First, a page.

05/12/11 7:53 PM ET
New role, same results from consistent Young
Whether playing field or DHing, veteran has same approach
By Todd Willis / Special to MLB.com
That moment is the essence of why Young is on pace for his sixth career 200-hit season. He leads the American League with 51 hits. He is eighth in the Major Leagues with a .349 batting average. He is in the Top 10 in several other offensive categories in the AL, including fourth in RBIs (28) and second in doubles (14).
Young is the Rangers' all-time hits leaders because he rarely out-thinks himself. He is off to one of his best starts with the club, maybe his best ever, and it has shown with each of his at-bats, the penultimate moment taking ball four on Tuesday night.
"Approach-wise, I've been consistent," Young said. "There's still some things I want to work on, but my approach is good right now."
Young's story is one of the best in baseball because of what transpired this offseason, when he was shifted to a super utility role with most of his at-bats coming as the designated hitter when the club signed free-agent third baseman Adrian Beltre. Young and the club then butted heads over trade rumors and a subsequent demand by Young to be dealt.
Young showed up at Spring Training and continued to work like he always has. He has carried himself in his usual manner since the season started, continuing to be the club's team spokesman. His recent interaction with the media when he was asked about the Dallas Mavericks' stunning sweeping of the Los Angeles Lakers -- Young is a massive Lakers fan -- was hilarious.
All the talk of Young being a part-time player has been made moot. He has 146 at-bats, which leads the Rangers. He will get his first scheduled day off on Friday against the Angels.
When he's not playing the field, Young has shifted seamlessly to the designated-hitter role. He was told by several people inside and outside of baseball to make preemptive adjustments to his routine. He refused.
He plays the game the same way he did as a rookie second baseman in 2001.
"It's about the same," Young said. "I wasn't really trying to make any big [changes]. I'm going to trust myself first, and if I need to make an adjustment on the fly, then I'll make it. But everybody was like, 'You're DHing. What are you going to do differently?'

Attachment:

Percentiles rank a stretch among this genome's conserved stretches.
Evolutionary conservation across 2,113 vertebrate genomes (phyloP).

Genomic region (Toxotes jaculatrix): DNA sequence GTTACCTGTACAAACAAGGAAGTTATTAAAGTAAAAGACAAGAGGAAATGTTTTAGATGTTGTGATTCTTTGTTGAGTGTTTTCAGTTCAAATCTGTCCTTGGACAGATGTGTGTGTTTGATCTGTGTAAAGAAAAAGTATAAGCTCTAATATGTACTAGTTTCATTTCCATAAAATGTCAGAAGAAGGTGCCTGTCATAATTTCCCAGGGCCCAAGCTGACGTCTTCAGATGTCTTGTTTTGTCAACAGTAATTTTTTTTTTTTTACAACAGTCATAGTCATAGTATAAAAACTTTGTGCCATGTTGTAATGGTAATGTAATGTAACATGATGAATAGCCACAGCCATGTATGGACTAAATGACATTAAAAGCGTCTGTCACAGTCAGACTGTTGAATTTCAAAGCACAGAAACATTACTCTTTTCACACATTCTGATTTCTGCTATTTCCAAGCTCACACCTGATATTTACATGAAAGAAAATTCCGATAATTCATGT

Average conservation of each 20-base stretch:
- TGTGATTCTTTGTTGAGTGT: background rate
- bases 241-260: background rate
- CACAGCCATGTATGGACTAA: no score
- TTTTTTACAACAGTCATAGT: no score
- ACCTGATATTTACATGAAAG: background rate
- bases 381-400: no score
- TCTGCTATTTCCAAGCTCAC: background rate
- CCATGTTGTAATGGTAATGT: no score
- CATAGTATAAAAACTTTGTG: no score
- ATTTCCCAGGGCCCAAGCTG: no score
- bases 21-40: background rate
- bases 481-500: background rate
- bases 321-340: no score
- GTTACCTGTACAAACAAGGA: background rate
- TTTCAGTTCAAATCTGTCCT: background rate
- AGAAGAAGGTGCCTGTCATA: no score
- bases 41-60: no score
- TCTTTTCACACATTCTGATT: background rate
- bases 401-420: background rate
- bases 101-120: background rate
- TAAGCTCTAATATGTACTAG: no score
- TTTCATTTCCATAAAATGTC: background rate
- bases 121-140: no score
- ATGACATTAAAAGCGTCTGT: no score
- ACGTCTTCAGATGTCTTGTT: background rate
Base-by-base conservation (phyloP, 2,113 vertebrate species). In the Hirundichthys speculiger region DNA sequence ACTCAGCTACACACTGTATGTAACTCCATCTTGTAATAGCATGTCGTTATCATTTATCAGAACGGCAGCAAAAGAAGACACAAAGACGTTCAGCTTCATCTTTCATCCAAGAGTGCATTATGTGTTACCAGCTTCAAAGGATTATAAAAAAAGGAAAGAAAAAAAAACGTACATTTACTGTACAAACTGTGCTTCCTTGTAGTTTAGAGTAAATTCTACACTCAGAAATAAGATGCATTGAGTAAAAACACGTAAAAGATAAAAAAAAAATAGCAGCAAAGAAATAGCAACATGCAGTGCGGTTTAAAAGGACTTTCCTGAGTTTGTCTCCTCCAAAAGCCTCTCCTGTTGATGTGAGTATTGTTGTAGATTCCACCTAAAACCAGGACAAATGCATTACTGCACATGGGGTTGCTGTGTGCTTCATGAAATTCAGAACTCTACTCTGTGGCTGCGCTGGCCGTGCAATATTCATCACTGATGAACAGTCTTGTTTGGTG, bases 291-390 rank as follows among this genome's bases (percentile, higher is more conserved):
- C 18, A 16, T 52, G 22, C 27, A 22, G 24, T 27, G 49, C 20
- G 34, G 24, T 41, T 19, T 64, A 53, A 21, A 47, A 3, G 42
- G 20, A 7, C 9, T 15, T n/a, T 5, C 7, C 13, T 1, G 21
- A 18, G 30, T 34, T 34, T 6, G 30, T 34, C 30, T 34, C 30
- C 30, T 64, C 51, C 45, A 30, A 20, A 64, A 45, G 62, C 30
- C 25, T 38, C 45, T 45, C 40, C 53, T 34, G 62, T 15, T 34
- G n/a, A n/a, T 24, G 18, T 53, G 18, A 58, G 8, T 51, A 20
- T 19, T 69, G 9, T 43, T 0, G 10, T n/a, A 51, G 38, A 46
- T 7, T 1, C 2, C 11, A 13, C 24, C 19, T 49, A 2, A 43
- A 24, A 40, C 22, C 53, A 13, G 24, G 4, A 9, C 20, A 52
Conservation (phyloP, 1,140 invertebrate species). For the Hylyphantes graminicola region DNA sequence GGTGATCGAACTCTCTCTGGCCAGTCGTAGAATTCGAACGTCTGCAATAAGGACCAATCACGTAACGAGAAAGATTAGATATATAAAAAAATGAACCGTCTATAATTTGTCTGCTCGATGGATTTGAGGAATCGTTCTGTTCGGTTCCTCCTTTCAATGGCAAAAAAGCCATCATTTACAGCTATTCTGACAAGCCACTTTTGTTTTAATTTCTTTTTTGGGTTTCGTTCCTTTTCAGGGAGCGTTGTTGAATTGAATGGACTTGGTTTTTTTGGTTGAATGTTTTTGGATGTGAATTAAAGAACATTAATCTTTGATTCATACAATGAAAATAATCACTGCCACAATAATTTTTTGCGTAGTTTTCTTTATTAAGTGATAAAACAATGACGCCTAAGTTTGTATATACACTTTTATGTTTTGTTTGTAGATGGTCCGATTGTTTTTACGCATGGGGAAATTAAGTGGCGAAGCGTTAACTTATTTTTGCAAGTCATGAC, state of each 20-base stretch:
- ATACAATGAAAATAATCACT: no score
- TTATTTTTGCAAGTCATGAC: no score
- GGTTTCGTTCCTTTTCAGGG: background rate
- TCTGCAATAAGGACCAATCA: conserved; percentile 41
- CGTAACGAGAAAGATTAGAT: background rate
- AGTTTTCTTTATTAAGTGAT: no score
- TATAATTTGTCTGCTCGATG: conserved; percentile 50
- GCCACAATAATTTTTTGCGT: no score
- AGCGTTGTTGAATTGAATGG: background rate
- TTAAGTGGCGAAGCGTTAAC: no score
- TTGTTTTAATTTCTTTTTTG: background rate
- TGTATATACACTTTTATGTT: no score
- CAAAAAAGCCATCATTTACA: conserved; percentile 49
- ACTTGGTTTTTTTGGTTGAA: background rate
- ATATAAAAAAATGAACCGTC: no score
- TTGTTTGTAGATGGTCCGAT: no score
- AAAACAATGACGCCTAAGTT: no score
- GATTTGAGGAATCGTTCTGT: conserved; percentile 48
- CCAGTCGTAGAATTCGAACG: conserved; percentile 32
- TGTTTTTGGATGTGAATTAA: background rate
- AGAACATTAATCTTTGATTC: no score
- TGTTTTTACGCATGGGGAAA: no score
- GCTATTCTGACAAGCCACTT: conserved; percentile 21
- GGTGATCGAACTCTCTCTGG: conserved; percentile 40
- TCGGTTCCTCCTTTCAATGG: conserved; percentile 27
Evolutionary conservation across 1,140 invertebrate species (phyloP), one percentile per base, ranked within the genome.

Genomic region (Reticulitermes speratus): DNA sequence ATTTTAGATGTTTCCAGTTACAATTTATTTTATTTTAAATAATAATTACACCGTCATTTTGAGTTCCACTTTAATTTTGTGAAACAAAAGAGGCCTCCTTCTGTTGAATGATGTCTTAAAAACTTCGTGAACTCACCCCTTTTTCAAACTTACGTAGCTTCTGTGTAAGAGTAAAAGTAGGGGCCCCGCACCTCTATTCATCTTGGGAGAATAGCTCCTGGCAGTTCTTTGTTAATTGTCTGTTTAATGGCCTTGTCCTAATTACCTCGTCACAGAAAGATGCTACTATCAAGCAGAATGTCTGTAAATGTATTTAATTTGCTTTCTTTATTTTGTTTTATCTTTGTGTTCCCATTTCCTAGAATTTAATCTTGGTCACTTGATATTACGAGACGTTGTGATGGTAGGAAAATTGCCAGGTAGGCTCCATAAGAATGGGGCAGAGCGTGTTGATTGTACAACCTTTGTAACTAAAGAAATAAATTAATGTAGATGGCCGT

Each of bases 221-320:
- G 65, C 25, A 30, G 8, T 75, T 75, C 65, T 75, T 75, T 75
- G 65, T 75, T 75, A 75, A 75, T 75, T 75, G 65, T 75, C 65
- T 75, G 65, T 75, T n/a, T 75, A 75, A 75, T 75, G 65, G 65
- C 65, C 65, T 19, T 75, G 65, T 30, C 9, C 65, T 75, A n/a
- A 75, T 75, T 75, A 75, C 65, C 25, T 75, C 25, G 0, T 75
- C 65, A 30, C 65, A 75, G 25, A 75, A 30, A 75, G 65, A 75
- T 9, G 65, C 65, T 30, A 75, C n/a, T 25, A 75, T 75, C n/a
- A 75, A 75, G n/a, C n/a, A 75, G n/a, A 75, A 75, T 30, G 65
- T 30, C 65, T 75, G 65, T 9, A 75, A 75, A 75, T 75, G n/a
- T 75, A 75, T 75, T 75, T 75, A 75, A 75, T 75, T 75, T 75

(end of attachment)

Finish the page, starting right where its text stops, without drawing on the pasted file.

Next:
"I'm not going to do anything different, and I think so far that has worked. At the same time, if I need to make an adjustment, then I'll make it."
Serving as a DH might extend Young's career and help him reach 3,000 hits. He has 1,899 hits as he closes in on 2,000 hits. Young already has 51 hits this season.
"I don't think he needed to prove how good of a hitter he is," second baseman Ian Kinsler said. "He's accomplished a lot in his career already. And I don't know if it gets overlooked or whatever, but everyone in here and everyone throughout the game knows that's he's a great hitter."
Anyone who doubted Young's ability to make the switch were wrong, said manager Ron Washington, who is known for standing behind his players.
"The guy is a hitter," Washington said. "He can hit. The opportunities that he's getting on the field are helping him. And the guy wants to win, so he'll do anything he can to help the team win. I don't think anybody in Texas is seeing anything they haven't seen Michael do before."
Washington vowed during Spring Training that he would find a way to get Young at first base or second base as often as possible to keep him in the flow of the game. Washington's unofficial goal is to get Young on the field at least once a series.
The Rangers have played 12 series so far this season. Young has made seven starts at second base, five at first base and 25 as the DH.
"Wash has been great about keeping me active and on the field," Young said. "Obviously there are a lot of things I still want to work on at first [base]. It's still pretty foreign to me. Second base has gone exactly how I thought it would. My routine has gotten a little better when I'm DHing. So far, so good."
Todd Wills is a contributor to MLB.com. This story was not subject to the approval of Major League Baseball or its clubs.